The law firm Wachtell Lipton, for decades now a powerful advocate for corporate managements against stockholder activists and other challengers, takes an almost triumphalist view of a recent Delaware court decision in the matter of Ancestry.com. I can’t agree that managerial triumphalism is warranted here.
But let’s look at what happened, and then get back to the issue of what it means.
The opinion was a defeat for the petitioners, who had sought to persuade the judge that the fair value of the stock of Ancestry was well above the $32 that was paid to the stockholders who tendered in its sale to Permira Advisors.
Auction and Valuation
Permira’s acquisition of Ancestry, a company with a flagship genealogy website and certain other assets, began in an auction process in hush-hush style in May 2012. Like much so begun, this auction soon became public knowledge. Somebody blabbed and Bloomberg published an article in the subject in early June of that year.
Ultimately, seven potential buyers submitted non-binding preliminary indications of interest. Permira was one of the three highest bidders, chosen for the due-diligence round.
It appears from the court’s account that when they started doing their diligence, the potential buyers also started getting nervous. It at last occurred to them that genealogy is a niche market, there are only so many people ready to devote a lot of time to family history, and many of them were already subscribers so: how much further could the company grow? Also, the duly diligent research led to concerns about subscriber retention. One of the three initial hopefuls dropped out as a result of such issues.
Permira stayed in there, and outbid its remaining competitor, offering $32 a share. This represented a significant premium (41%) on the pre-announcement price, and Ancestry had the benefit of an ‘out’ clause in the event of a topping bid. The announcement, on October 22, produced no topping bid, and the deal closed in December.
Delaware’s appraisal statute provides dissenting stockholders with an opportunity to receive the judicially determined fair value of their stock. Thus, the court via Vice Chancellor Sam Glasscock III (above) wasn’t really free to say simply, “the buyer and seller agreed on $32 a share in an arm-s length transaction between sophisticated parties, so we’re staying out of it.” It couldn’t say that because section 262 of the General Corporation Law is quite clear that a dissenting stockholder given certain minimal conditions “shall be entitled to an appraisal by the Court of Chancery of the fair value of the stockholder’s share.” That wording is quite clear, and doesn’t allow for a “let’s wash our hands” attitude.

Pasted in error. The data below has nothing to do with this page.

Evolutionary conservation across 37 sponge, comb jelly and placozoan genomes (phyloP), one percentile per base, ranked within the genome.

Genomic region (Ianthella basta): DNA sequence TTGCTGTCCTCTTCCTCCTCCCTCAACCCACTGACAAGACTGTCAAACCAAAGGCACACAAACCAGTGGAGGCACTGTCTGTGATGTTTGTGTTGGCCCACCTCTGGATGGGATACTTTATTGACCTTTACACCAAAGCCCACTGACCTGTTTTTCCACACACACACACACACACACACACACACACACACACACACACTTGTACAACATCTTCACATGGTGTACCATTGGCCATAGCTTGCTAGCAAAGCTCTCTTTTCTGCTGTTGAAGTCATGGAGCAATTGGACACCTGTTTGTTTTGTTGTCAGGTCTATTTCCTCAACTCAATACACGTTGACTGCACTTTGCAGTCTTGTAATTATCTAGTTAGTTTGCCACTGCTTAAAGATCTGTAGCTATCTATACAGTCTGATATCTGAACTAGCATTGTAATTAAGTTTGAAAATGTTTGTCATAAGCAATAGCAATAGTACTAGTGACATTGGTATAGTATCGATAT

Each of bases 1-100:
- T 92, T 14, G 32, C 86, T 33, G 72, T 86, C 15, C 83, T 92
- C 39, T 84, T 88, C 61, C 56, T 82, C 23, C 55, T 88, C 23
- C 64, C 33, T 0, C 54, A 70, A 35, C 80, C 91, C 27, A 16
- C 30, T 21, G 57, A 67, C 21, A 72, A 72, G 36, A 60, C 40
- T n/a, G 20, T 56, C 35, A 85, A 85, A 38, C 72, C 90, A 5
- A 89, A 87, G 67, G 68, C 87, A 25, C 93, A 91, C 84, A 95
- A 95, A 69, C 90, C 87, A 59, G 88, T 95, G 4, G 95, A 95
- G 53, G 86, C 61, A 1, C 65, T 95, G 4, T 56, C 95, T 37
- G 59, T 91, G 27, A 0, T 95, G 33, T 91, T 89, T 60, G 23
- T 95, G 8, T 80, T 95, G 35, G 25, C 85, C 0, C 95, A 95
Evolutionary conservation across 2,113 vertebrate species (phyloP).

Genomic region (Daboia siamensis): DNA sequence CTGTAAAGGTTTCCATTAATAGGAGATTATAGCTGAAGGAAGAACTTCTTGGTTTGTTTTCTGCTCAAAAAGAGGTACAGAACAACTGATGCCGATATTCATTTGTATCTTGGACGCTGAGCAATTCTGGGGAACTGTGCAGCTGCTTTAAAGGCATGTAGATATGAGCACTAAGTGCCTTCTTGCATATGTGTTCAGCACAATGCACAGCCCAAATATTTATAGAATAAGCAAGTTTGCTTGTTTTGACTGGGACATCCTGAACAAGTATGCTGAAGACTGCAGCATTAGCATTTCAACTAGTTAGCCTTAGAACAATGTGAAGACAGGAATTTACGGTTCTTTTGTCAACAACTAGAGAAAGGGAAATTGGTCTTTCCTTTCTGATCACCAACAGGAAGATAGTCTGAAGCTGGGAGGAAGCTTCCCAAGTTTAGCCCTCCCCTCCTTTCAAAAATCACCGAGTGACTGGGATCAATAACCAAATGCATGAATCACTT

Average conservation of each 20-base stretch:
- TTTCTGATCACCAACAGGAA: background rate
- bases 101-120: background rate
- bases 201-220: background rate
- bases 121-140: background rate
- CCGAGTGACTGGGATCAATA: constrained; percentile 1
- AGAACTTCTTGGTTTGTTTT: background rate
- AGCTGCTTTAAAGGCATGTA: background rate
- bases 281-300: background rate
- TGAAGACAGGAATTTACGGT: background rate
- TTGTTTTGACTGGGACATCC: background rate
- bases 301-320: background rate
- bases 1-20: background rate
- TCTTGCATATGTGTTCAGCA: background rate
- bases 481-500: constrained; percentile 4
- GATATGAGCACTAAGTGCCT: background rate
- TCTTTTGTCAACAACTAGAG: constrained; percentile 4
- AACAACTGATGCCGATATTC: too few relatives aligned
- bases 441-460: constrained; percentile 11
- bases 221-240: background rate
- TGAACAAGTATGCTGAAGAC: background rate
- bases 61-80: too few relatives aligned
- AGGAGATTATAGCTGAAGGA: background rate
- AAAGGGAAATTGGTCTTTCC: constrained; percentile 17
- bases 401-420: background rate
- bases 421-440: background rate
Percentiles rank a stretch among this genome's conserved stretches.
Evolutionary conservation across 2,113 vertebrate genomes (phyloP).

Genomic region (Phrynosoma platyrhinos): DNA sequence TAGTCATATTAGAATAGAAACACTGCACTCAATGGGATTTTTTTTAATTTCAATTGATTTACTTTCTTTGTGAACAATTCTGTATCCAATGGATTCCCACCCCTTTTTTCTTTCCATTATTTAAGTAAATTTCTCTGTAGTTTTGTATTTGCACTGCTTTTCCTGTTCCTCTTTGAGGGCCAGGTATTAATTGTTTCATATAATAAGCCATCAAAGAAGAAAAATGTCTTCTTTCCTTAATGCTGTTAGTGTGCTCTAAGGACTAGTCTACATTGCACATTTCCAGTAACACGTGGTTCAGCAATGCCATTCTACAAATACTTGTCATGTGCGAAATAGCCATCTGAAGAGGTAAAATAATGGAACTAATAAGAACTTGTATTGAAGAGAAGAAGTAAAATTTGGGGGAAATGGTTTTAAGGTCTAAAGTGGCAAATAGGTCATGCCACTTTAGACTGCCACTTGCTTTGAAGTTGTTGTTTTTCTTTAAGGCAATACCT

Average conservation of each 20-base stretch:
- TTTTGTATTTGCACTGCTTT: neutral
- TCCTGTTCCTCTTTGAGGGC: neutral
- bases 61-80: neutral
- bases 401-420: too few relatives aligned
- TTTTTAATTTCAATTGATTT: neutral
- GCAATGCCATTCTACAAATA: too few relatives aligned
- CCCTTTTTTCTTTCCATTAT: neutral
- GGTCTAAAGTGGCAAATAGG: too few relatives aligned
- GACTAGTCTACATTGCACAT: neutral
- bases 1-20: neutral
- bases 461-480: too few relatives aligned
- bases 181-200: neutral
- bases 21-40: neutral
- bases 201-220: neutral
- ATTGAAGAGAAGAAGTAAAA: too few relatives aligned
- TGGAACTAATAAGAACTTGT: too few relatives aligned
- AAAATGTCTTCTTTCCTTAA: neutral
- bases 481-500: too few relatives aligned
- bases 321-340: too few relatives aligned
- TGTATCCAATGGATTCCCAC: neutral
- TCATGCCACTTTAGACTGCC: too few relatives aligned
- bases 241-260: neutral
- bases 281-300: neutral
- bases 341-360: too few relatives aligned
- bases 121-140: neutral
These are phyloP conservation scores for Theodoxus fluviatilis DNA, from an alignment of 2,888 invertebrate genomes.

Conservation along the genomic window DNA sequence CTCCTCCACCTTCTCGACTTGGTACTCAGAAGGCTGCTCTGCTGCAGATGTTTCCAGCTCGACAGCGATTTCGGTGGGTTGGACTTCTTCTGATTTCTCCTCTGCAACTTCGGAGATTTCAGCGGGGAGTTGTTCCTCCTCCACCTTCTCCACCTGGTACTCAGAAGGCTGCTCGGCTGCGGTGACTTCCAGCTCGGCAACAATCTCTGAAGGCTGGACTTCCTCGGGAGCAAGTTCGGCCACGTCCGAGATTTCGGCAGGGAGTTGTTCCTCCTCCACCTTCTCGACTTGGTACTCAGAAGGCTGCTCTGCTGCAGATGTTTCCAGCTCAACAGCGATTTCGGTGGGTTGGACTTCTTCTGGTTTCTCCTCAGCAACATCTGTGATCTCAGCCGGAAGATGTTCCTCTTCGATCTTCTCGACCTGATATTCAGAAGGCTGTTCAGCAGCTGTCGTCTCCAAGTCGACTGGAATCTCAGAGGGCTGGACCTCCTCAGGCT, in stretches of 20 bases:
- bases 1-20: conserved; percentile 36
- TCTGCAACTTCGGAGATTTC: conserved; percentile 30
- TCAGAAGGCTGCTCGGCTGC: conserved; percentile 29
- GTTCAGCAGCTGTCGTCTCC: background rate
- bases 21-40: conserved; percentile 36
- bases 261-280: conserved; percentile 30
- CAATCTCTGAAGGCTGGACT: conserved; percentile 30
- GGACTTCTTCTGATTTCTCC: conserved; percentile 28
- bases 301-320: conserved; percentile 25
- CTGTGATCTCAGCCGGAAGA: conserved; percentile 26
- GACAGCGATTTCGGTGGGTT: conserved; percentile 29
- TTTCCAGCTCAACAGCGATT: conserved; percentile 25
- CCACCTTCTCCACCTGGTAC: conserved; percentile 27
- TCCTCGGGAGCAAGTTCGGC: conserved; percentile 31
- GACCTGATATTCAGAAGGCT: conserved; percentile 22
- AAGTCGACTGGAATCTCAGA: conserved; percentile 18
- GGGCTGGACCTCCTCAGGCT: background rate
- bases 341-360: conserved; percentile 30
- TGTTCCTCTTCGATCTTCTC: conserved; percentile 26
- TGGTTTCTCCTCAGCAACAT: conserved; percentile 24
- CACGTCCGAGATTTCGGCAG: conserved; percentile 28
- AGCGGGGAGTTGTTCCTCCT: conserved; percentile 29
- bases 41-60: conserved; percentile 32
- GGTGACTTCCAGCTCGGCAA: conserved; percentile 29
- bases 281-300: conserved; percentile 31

The resulting trial involved dueling experts: William Wisialowski (for the Petitioners, arguing that the fair value of Ancestry was between $42.97 and $43.65) and Greg Jarrell (for the Respondents, defending the price at which the deal closed). Much of the court’s opinion reads like a run-down of precisely the sort of disputes to which valuation experts gravitate. Thus: Jarrell normalized EBIT margins; Wisialowski did not. Wisialowski used a discount rate of 10.96%; Jarrell used 11.71%, because they differed on the beta. Further, Jarrell accounted for the expense of Ancestry’s practice of providing stock-based compensation. Wisialowski did not, testifying that “adding the future stock trading price adds yet another level of assumptions which are difficult to prove” to the analysis.
Glasscock and Wachtell
The court’s opinion suggests that Glasscock regrets the necessity of going over such issues at all, especially with a statute that doesn’t allow him the crutch of assigning either party a unique burden of proof. The statute “purports explicitly to allocate the burden of proof to the petitioner and the respondent, an allocation [that is] not meaningful.”
The vice commissioner sided with Jarrell, and thus with the respondents. He found that Jerrell’s approach on a range of topics is “the most reasonable and I adopt his methodologies,” which meant adopting his results.
Wachtell has put out a memo on the case that describes the court as finding “that the merger price was the best indication of Ancestry’s fair value.” That would make it a very sweeping win for the sorts of corporate managers who Wachtell’s usual clients. And a defeat for those who seek alpha through the sort of “appraisal arbitrage” that may have been at work here.
BUT … that isn’t quite what the court said. As I read the opinion, the court would have liked to say something like that, but it acknowledged that the statute won’t allow it. It confined itself in the end to a narrow ruling on the facts before it, preferring one expert’s model over the other’s. So it is a safe bet that situations like this will arise again. And sometimes the appraisal arbs will win.